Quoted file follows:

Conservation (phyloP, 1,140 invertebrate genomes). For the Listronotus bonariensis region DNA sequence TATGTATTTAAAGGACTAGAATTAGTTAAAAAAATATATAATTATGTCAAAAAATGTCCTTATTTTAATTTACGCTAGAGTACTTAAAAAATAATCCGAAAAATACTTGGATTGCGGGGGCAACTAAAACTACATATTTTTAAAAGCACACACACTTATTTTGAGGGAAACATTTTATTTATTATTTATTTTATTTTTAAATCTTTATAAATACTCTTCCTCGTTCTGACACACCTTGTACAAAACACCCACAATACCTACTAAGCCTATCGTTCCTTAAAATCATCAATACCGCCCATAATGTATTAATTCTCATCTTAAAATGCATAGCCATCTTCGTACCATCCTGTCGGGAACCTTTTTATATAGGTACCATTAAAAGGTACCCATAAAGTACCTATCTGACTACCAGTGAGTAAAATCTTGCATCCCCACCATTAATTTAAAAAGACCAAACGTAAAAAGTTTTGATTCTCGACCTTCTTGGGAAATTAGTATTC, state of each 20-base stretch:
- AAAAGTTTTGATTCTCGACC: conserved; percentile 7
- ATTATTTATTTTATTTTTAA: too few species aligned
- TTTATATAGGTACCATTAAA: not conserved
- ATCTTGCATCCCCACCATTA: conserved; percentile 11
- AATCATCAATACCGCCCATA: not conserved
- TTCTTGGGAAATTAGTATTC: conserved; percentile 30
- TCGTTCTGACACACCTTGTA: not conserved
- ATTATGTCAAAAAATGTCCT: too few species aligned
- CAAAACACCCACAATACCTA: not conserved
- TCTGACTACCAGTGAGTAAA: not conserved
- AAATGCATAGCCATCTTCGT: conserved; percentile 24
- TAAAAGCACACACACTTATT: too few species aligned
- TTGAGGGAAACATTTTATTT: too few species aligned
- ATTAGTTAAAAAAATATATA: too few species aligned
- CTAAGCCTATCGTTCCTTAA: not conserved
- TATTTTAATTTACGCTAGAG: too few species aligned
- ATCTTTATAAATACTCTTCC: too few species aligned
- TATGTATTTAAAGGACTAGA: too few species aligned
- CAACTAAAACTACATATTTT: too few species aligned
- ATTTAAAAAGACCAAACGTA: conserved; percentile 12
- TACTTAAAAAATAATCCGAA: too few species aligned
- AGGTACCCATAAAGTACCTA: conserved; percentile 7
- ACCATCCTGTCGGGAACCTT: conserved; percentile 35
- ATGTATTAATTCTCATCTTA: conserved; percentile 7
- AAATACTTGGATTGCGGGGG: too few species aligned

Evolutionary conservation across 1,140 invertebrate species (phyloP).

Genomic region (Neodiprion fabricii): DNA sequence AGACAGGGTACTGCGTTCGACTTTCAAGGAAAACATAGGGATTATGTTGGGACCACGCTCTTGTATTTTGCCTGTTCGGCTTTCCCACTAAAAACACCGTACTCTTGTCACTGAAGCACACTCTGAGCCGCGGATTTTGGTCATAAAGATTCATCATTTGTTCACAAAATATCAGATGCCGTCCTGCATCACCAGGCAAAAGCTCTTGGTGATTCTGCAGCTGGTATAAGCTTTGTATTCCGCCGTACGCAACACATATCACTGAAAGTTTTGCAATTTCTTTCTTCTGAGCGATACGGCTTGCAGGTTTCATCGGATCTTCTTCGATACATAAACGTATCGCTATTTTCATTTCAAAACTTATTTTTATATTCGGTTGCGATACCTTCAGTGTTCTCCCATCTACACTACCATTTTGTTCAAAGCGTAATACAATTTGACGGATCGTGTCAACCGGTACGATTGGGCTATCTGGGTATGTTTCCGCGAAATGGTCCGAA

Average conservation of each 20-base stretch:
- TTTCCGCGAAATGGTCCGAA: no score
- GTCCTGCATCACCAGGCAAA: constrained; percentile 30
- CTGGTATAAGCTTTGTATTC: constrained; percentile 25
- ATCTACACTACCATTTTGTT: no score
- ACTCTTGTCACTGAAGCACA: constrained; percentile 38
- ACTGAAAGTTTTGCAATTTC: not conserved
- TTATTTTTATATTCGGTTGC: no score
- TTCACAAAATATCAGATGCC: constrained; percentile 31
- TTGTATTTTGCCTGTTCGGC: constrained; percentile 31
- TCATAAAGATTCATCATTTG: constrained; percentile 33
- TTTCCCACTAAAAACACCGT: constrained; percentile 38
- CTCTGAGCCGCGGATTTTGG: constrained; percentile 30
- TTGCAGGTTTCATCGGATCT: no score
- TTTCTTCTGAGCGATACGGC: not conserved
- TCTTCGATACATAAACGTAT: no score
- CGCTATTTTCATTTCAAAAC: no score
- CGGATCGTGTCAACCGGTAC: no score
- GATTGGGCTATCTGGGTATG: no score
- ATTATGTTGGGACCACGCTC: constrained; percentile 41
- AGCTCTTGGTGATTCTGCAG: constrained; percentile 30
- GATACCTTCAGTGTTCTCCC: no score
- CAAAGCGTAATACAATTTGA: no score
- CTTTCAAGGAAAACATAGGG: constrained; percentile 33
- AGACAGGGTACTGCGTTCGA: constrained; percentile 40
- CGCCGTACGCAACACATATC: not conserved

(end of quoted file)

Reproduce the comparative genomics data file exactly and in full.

Conservation (phyloP, 1,140 invertebrate genomes). For the Listronotus bonariensis region DNA sequence TATGTATTTAAAGGACTAGAATTAGTTAAAAAAATATATAATTATGTCAAAAAATGTCCTTATTTTAATTTACGCTAGAGTACTTAAAAAATAATCCGAAAAATACTTGGATTGCGGGGGCAACTAAAACTACATATTTTTAAAAGCACACACACTTATTTTGAGGGAAACATTTTATTTATTATTTATTTTATTTTTAAATCTTTATAAATACTCTTCCTCGTTCTGACACACCTTGTACAAAACACCCACAATACCTACTAAGCCTATCGTTCCTTAAAATCATCAATACCGCCCATAATGTATTAATTCTCATCTTAAAATGCATAGCCATCTTCGTACCATCCTGTCGGGAACCTTTTTATATAGGTACCATTAAAAGGTACCCATAAAGTACCTATCTGACTACCAGTGAGTAAAATCTTGCATCCCCACCATTAATTTAAAAAGACCAAACGTAAAAAGTTTTGATTCTCGACCTTCTTGGGAAATTAGTATTC, state of each 20-base stretch:
- AAAAGTTTTGATTCTCGACC: conserved; percentile 7
- ATTATTTATTTTATTTTTAA: too few species aligned
- TTTATATAGGTACCATTAAA: not conserved
- ATCTTGCATCCCCACCATTA: conserved; percentile 11
- AATCATCAATACCGCCCATA: not conserved
- TTCTTGGGAAATTAGTATTC: conserved; percentile 30
- TCGTTCTGACACACCTTGTA: not conserved
- ATTATGTCAAAAAATGTCCT: too few species aligned
- CAAAACACCCACAATACCTA: not conserved
- TCTGACTACCAGTGAGTAAA: not conserved
- AAATGCATAGCCATCTTCGT: conserved; percentile 24
- TAAAAGCACACACACTTATT: too few species aligned
- TTGAGGGAAACATTTTATTT: too few species aligned
- ATTAGTTAAAAAAATATATA: too few species aligned
- CTAAGCCTATCGTTCCTTAA: not conserved
- TATTTTAATTTACGCTAGAG: too few species aligned
- ATCTTTATAAATACTCTTCC: too few species aligned
- TATGTATTTAAAGGACTAGA: too few species aligned
- CAACTAAAACTACATATTTT: too few species aligned
- ATTTAAAAAGACCAAACGTA: conserved; percentile 12
- TACTTAAAAAATAATCCGAA: too few species aligned
- AGGTACCCATAAAGTACCTA: conserved; percentile 7
- ACCATCCTGTCGGGAACCTT: conserved; percentile 35
- ATGTATTAATTCTCATCTTA: conserved; percentile 7
- AAATACTTGGATTGCGGGGG: too few species aligned

Evolutionary conservation across 1,140 invertebrate species (phyloP).

Genomic region (Neodiprion fabricii): DNA sequence AGACAGGGTACTGCGTTCGACTTTCAAGGAAAACATAGGGATTATGTTGGGACCACGCTCTTGTATTTTGCCTGTTCGGCTTTCCCACTAAAAACACCGTACTCTTGTCACTGAAGCACACTCTGAGCCGCGGATTTTGGTCATAAAGATTCATCATTTGTTCACAAAATATCAGATGCCGTCCTGCATCACCAGGCAAAAGCTCTTGGTGATTCTGCAGCTGGTATAAGCTTTGTATTCCGCCGTACGCAACACATATCACTGAAAGTTTTGCAATTTCTTTCTTCTGAGCGATACGGCTTGCAGGTTTCATCGGATCTTCTTCGATACATAAACGTATCGCTATTTTCATTTCAAAACTTATTTTTATATTCGGTTGCGATACCTTCAGTGTTCTCCCATCTACACTACCATTTTGTTCAAAGCGTAATACAATTTGACGGATCGTGTCAACCGGTACGATTGGGCTATCTGGGTATGTTTCCGCGAAATGGTCCGAA

Average conservation of each 20-base stretch:
- TTTCCGCGAAATGGTCCGAA: no score
- GTCCTGCATCACCAGGCAAA: constrained; percentile 30
- CTGGTATAAGCTTTGTATTC: constrained; percentile 25
- ATCTACACTACCATTTTGTT: no score
- ACTCTTGTCACTGAAGCACA: constrained; percentile 38
- ACTGAAAGTTTTGCAATTTC: not conserved
- TTATTTTTATATTCGGTTGC: no score
- TTCACAAAATATCAGATGCC: constrained; percentile 31
- TTGTATTTTGCCTGTTCGGC: constrained; percentile 31
- TCATAAAGATTCATCATTTG: constrained; percentile 33
- TTTCCCACTAAAAACACCGT: constrained; percentile 38
- CTCTGAGCCGCGGATTTTGG: constrained; percentile 30
- TTGCAGGTTTCATCGGATCT: no score
- TTTCTTCTGAGCGATACGGC: not conserved
- TCTTCGATACATAAACGTAT: no score
- CGCTATTTTCATTTCAAAAC: no score
- CGGATCGTGTCAACCGGTAC: no score
- GATTGGGCTATCTGGGTATG: no score
- ATTATGTTGGGACCACGCTC: constrained; percentile 41
- AGCTCTTGGTGATTCTGCAG: constrained; percentile 30
- GATACCTTCAGTGTTCTCCC: no score
- CAAAGCGTAATACAATTTGA: no score
- CTTTCAAGGAAAACATAGGG: constrained; percentile 33
- AGACAGGGTACTGCGTTCGA: constrained; percentile 40
- CGCCGTACGCAACACATATC: not conserved